Why RefCell can return mut reference?

Using borrow_mut of a RefCell I tried to return a reference to map value. It looks so innocent. Why do I get error?

13 |           if let Some(val) = self.map.borrow_mut().get_mut(key) {
   |           ^                  --------------------- temporary value created here

Check the code here:
https://play.rust-lang.org/?version=stable&mode=debug&edition=2018&gist=542d4107fad8710cafe6fe85ce2e65c4

The borrow_mut() method returns a value of type RefMut which is a wrapper around the mutable reference. Then the call to get_mut() will borrow from this RefMut, meaning the return value of get_mut cannot outlive the RefMut. However the RefMut is dropped at the end of the line, so the return of get_mut may not outlive the line. Even moving the call to borrow_mut() doesn't help as the reference is returned from the function.

The reason for this RefMut type is that RefCell enforces at compile time that only one mutable reference exists, and dropping your RefMut will decrement a counter inside the RefCell.

To return a mutable reference into something in a RefCell, you want to return a RefMut too, so the user can decrement that counter when they are done using it. You can replace the contents of the RefMut using RefMut::map.

pub fn get(&self, key: i32) -> RefMut<i32> {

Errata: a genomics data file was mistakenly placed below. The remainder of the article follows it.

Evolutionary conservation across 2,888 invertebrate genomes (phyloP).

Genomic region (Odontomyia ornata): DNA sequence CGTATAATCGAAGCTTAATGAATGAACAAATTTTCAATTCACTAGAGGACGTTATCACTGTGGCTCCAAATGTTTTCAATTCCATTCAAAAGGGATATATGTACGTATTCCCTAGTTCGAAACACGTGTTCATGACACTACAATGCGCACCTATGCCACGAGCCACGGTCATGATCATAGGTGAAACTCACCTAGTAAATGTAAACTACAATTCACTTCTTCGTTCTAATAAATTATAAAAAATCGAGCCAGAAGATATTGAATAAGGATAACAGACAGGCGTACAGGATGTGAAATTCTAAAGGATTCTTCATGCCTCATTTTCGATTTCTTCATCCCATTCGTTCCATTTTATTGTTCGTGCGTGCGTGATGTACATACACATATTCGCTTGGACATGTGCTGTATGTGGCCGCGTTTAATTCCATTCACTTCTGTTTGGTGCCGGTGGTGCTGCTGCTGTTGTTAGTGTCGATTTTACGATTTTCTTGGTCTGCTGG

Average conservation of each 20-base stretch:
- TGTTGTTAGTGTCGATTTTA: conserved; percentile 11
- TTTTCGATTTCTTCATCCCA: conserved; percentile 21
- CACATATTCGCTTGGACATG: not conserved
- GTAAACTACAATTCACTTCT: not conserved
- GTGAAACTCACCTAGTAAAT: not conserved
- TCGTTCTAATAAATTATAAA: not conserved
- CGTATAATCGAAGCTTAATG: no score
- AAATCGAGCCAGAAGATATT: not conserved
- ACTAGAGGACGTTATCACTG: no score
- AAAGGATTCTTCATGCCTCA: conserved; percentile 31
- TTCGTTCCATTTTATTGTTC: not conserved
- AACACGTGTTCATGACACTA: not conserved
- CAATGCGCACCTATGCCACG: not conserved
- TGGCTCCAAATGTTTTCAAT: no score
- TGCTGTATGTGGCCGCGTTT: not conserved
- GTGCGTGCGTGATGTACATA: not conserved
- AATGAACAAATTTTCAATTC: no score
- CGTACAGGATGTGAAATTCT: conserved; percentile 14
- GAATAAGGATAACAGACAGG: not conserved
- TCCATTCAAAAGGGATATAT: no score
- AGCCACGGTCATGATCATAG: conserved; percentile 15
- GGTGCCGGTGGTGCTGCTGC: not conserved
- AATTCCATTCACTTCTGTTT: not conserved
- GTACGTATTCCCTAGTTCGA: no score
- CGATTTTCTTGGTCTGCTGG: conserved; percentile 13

let borrow = self.map.borrow_mut();
    RefMut::map(borrow, |inner| {
        inner.get_mut(&key)
            .expect("invalid name")
    })
}

playground

Of course you need to be aware that the RefCell will still enforce that only one mutable reference exists! It's just enforced at runtime by panicking, for example this panics:

fn main() {
    let f = Foo{map: RefCell::new(HashMap::new())};
    f.map.borrow_mut().insert(1,1);
    f.map.borrow_mut().insert(2,2);
    
    let a = f.get(1);
    let b = f.get(2); // panic here
    
    println!("{} {}", a, b);
}

playground

4 Likes

Minor nitpick or precision: when matching (or if leting), the matched expression and "its temporaries" are only dropped at the end of the match block, "contrary" to a classic let binding where the temporaries are dropped right after the let binding (which is, by the way, the reason the dbg! macro is implemented using a match)

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